Images from the Navy Art Collection will soon be on the set of the hit TV show, NCIS, starring Mark Harmon. The images featured are reproductions of Morgan Ian Wilbur works: “USS Cornado Rides A Sparkling Sea”, “Naval Air Over Korea”, “Steam For Speed”, and “Turnin’ & Burnin’”.
The episode will be shot from March 7th through March 18th. Keep an eye out for the upcoming season that will feature these pieces as set props!
John James Audubon was born in Les Cayes, in what is now Haiti, on April 26, 1785. The illegitimate son of French plantation owner Captain Jean Audubon and his Creole servant Jeanne Rabin, he was given the name Jean Rabin at birth. However, when his mother died shortly after his birth, he and his sister were sent to Nantes, France, where they were raised by the captain’s wife, Anne. The couple legally adopted the children in 1794 and gave Jean a new name: Jean-Jacques Fougère Audubon.
By 1824, Audubon had grown intent on finding a publisher for his work, but was unable to generate any serious interest in the United States. Two years later, he set sail for the United Kingdom, where he hoped to at least be able to find engravers skilled enough to properly reproduce his work. The decision immediately proved a good one. He exhibited his work in both Scotland and England to great acclaim, fascinating the public with his impressive drawing skills as well as some tall tales he relayed about life on the American frontier.
The success of his exhibitions would finally lead to the first publication of the book for which he is now best known: Birds of America. Featuring more than 400 plates of his drawings, the four-volume work was printed in London by Havell & Son in 1827 and serialized until 1838. Accompanying it was Ornithological Biography, which featured text about the lives and behaviors of his subjects as well as highlights about Audubon’s adventures. He followed these seminal works with 1839’s A Synopsis of the Birds of North America.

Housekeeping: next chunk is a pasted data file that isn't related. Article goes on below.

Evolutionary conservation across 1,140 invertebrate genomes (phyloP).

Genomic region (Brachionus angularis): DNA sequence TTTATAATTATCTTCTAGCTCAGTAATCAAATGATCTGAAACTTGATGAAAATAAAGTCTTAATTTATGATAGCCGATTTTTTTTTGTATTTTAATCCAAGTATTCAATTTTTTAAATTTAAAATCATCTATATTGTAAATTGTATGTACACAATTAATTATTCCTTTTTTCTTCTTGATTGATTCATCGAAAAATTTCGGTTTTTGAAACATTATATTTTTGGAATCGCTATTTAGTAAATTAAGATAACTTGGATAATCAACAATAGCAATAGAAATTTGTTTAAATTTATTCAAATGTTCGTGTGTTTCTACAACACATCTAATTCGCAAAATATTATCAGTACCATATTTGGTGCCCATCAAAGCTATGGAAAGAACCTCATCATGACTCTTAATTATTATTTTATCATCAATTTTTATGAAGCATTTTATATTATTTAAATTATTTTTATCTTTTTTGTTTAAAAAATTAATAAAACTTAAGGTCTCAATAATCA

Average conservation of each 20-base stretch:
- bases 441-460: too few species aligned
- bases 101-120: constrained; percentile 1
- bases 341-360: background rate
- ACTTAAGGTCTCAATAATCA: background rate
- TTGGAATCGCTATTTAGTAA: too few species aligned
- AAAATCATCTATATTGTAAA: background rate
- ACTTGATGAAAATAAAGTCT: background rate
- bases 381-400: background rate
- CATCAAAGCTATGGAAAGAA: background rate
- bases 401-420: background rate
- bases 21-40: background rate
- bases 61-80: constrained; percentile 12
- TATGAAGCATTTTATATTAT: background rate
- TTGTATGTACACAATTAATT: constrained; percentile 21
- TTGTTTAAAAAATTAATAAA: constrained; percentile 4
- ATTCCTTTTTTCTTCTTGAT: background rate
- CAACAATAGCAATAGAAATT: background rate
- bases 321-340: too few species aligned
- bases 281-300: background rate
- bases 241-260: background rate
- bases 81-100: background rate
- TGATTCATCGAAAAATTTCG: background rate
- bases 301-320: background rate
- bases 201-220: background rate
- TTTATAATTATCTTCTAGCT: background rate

Throughout this period, Audubon traveled back and forth between the United States and Europe, overseeing the publication of his works and also selling them in popular serialized subscriptions to admirers who included King George IV and United States President Andrew Jackson. His fame and fortune firmly established, in 1841 Audubon moved his family to a large rural estate on the Hudson in upper Manhattan, where he began work on a more compact edition of Birds of America.
Father Gregory Gerrer, a monk of St. Gregory’s Abbey in Shawnee, Oklahoma, achieved an international reputation as an artist, curator, and collector of art. Born Robert Francis Xavier Gerrer on July 23, 1867, in France in the Alsatian village of Lautenbach, during the Franco-Prussian War of 1870–71 he immigrated with his family to the United States. They settled in Bedford, Iowa. As a youth he displayed a talent for art and music, taking various jobs as a musician. Upon learning of a land opening in Oklahoma Territory in 1891, he traveled to Guthrie. In December he visited the community of Benedictine monks at Sacred Heart Mission, located in the southern part of present Pottawatomie County. He remained there and entered the novitiate in January 1892, taking the name Gregory.
Get the above piece and many more by Fr. Gregory Gerrer as a custom reproduction through RequestAPrint.
After being ordained to the priesthood in 1900, Gerrer traveled to Rome to study art. During this time he developed a reputation for portraiture. In 1904 he painted a portrait of the recently elected Pope Pius X (canonized 1954). Gerrer entered the painting in the 1904 World’s Fair at St. Louis, and it won a bronze medal. The original of this signature work is exhibited in the Mabee-Gerrer Museum of Art on the campus of St. Gregory’s University in Shawnee.
Gerrer returned to the United States in 1904 and taught at Sacred Heart and at St. Gregory’s, after the Benedictine community moved to Shawnee. Beginning in 1917 he spent fifteen years as a faculty member and curator at the University of Notre Dame in South Bend, Indiana. He then returned to St. Gregory’s Abbey and resumed his teaching duties. He also continued to paint, both for income and to barter for artistic works and anthropological objects. Throughout his career he collected the art and artifacts that became the nucleus for the Mabee-Gerrer Museum of Art. He was cofounder and first president of the Association of Oklahoma Artists. In 1931 Gerrer was inducted into the Oklahoma Hall of Fame. He died on August 24, 1946.